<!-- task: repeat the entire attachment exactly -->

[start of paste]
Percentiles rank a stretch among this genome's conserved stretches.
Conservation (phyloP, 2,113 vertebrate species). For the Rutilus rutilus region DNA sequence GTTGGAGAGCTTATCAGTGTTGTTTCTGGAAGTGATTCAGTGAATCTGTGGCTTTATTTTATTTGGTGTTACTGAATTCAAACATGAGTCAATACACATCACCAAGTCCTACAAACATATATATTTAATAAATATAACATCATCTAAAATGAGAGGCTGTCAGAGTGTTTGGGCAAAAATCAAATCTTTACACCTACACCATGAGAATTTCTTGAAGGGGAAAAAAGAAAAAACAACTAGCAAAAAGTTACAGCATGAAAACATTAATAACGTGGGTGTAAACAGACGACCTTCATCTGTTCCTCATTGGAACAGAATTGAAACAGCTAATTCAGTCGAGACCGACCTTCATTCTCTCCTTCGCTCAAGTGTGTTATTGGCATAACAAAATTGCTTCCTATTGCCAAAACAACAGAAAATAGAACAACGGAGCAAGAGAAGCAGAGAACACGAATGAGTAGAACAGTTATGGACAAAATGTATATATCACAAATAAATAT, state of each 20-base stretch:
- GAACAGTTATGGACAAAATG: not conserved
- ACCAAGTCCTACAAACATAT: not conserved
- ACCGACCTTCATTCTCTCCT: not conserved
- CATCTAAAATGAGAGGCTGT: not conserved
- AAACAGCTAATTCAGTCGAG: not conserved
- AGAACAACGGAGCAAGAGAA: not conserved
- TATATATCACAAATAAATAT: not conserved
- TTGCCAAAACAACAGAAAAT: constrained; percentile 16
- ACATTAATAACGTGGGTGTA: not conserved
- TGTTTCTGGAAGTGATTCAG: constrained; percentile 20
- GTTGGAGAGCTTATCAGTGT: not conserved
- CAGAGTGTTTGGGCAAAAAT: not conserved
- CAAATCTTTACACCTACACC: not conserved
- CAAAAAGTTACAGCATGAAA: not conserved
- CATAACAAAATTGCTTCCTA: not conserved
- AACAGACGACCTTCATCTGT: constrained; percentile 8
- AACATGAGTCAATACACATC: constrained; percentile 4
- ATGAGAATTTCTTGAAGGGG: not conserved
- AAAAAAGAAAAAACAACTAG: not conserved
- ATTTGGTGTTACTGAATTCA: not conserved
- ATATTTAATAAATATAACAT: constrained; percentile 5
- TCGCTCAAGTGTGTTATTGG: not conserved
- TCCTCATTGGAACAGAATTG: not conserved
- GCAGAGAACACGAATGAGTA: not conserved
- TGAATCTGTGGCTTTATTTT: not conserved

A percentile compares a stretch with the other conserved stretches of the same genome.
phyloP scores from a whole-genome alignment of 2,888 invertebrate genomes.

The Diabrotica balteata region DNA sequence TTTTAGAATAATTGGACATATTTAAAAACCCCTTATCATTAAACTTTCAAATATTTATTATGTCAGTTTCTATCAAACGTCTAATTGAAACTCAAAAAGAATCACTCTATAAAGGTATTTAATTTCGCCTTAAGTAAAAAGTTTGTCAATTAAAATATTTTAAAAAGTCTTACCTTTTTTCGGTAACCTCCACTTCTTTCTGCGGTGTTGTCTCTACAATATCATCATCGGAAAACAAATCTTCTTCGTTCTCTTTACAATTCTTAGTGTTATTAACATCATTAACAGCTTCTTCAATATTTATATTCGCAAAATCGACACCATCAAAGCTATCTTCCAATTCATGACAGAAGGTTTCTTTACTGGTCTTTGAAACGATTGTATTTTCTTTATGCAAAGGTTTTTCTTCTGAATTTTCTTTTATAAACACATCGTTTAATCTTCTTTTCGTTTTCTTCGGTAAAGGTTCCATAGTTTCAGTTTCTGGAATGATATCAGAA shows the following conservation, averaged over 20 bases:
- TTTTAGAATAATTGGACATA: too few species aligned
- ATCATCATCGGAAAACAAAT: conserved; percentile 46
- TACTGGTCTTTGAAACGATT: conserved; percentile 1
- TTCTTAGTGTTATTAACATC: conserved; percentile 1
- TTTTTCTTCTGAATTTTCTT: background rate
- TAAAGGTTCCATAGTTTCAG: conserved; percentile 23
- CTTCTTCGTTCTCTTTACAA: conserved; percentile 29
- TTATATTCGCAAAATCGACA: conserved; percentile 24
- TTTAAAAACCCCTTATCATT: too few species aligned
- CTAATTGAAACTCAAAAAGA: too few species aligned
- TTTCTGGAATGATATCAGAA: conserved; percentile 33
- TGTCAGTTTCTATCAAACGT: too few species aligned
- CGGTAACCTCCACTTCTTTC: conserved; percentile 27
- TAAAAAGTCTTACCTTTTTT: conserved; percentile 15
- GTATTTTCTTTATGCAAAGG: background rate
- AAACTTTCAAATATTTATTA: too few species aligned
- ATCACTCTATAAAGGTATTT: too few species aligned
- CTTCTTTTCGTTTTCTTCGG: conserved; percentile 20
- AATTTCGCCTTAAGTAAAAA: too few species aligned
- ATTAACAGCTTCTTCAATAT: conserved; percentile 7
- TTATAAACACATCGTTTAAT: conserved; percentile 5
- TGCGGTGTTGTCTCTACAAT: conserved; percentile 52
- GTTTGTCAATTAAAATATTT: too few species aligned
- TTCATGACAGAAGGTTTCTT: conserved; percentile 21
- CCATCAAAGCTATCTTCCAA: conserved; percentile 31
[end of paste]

Percentiles rank a stretch among this genome's conserved stretches.
Conservation (phyloP, 2,113 vertebrate species). For the Rutilus rutilus region DNA sequence GTTGGAGAGCTTATCAGTGTTGTTTCTGGAAGTGATTCAGTGAATCTGTGGCTTTATTTTATTTGGTGTTACTGAATTCAAACATGAGTCAATACACATCACCAAGTCCTACAAACATATATATTTAATAAATATAACATCATCTAAAATGAGAGGCTGTCAGAGTGTTTGGGCAAAAATCAAATCTTTACACCTACACCATGAGAATTTCTTGAAGGGGAAAAAAGAAAAAACAACTAGCAAAAAGTTACAGCATGAAAACATTAATAACGTGGGTGTAAACAGACGACCTTCATCTGTTCCTCATTGGAACAGAATTGAAACAGCTAATTCAGTCGAGACCGACCTTCATTCTCTCCTTCGCTCAAGTGTGTTATTGGCATAACAAAATTGCTTCCTATTGCCAAAACAACAGAAAATAGAACAACGGAGCAAGAGAAGCAGAGAACACGAATGAGTAGAACAGTTATGGACAAAATGTATATATCACAAATAAATAT, state of each 20-base stretch:
- GAACAGTTATGGACAAAATG: not conserved
- ACCAAGTCCTACAAACATAT: not conserved
- ACCGACCTTCATTCTCTCCT: not conserved
- CATCTAAAATGAGAGGCTGT: not conserved
- AAACAGCTAATTCAGTCGAG: not conserved
- AGAACAACGGAGCAAGAGAA: not conserved
- TATATATCACAAATAAATAT: not conserved
- TTGCCAAAACAACAGAAAAT: constrained; percentile 16
- ACATTAATAACGTGGGTGTA: not conserved
- TGTTTCTGGAAGTGATTCAG: constrained; percentile 20
- GTTGGAGAGCTTATCAGTGT: not conserved
- CAGAGTGTTTGGGCAAAAAT: not conserved
- CAAATCTTTACACCTACACC: not conserved
- CAAAAAGTTACAGCATGAAA: not conserved
- CATAACAAAATTGCTTCCTA: not conserved
- AACAGACGACCTTCATCTGT: constrained; percentile 8
- AACATGAGTCAATACACATC: constrained; percentile 4
- ATGAGAATTTCTTGAAGGGG: not conserved
- AAAAAAGAAAAAACAACTAG: not conserved
- ATTTGGTGTTACTGAATTCA: not conserved
- ATATTTAATAAATATAACAT: constrained; percentile 5
- TCGCTCAAGTGTGTTATTGG: not conserved
- TCCTCATTGGAACAGAATTG: not conserved
- GCAGAGAACACGAATGAGTA: not conserved
- TGAATCTGTGGCTTTATTTT: not conserved

A percentile compares a stretch with the other conserved stretches of the same genome.
phyloP scores from a whole-genome alignment of 2,888 invertebrate genomes.

The Diabrotica balteata region DNA sequence TTTTAGAATAATTGGACATATTTAAAAACCCCTTATCATTAAACTTTCAAATATTTATTATGTCAGTTTCTATCAAACGTCTAATTGAAACTCAAAAAGAATCACTCTATAAAGGTATTTAATTTCGCCTTAAGTAAAAAGTTTGTCAATTAAAATATTTTAAAAAGTCTTACCTTTTTTCGGTAACCTCCACTTCTTTCTGCGGTGTTGTCTCTACAATATCATCATCGGAAAACAAATCTTCTTCGTTCTCTTTACAATTCTTAGTGTTATTAACATCATTAACAGCTTCTTCAATATTTATATTCGCAAAATCGACACCATCAAAGCTATCTTCCAATTCATGACAGAAGGTTTCTTTACTGGTCTTTGAAACGATTGTATTTTCTTTATGCAAAGGTTTTTCTTCTGAATTTTCTTTTATAAACACATCGTTTAATCTTCTTTTCGTTTTCTTCGGTAAAGGTTCCATAGTTTCAGTTTCTGGAATGATATCAGAA shows the following conservation, averaged over 20 bases:
- TTTTAGAATAATTGGACATA: too few species aligned
- ATCATCATCGGAAAACAAAT: conserved; percentile 46
- TACTGGTCTTTGAAACGATT: conserved; percentile 1
- TTCTTAGTGTTATTAACATC: conserved; percentile 1
- TTTTTCTTCTGAATTTTCTT: background rate
- TAAAGGTTCCATAGTTTCAG: conserved; percentile 23
- CTTCTTCGTTCTCTTTACAA: conserved; percentile 29
- TTATATTCGCAAAATCGACA: conserved; percentile 24
- TTTAAAAACCCCTTATCATT: too few species aligned
- CTAATTGAAACTCAAAAAGA: too few species aligned
- TTTCTGGAATGATATCAGAA: conserved; percentile 33
- TGTCAGTTTCTATCAAACGT: too few species aligned
- CGGTAACCTCCACTTCTTTC: conserved; percentile 27
- TAAAAAGTCTTACCTTTTTT: conserved; percentile 15
- GTATTTTCTTTATGCAAAGG: background rate
- AAACTTTCAAATATTTATTA: too few species aligned
- ATCACTCTATAAAGGTATTT: too few species aligned
- CTTCTTTTCGTTTTCTTCGG: conserved; percentile 20
- AATTTCGCCTTAAGTAAAAA: too few species aligned
- ATTAACAGCTTCTTCAATAT: conserved; percentile 7
- TTATAAACACATCGTTTAAT: conserved; percentile 5
- TGCGGTGTTGTCTCTACAAT: conserved; percentile 52
- GTTTGTCAATTAAAATATTT: too few species aligned
- TTCATGACAGAAGGTTTCTT: conserved; percentile 21
- CCATCAAAGCTATCTTCCAA: conserved; percentile 31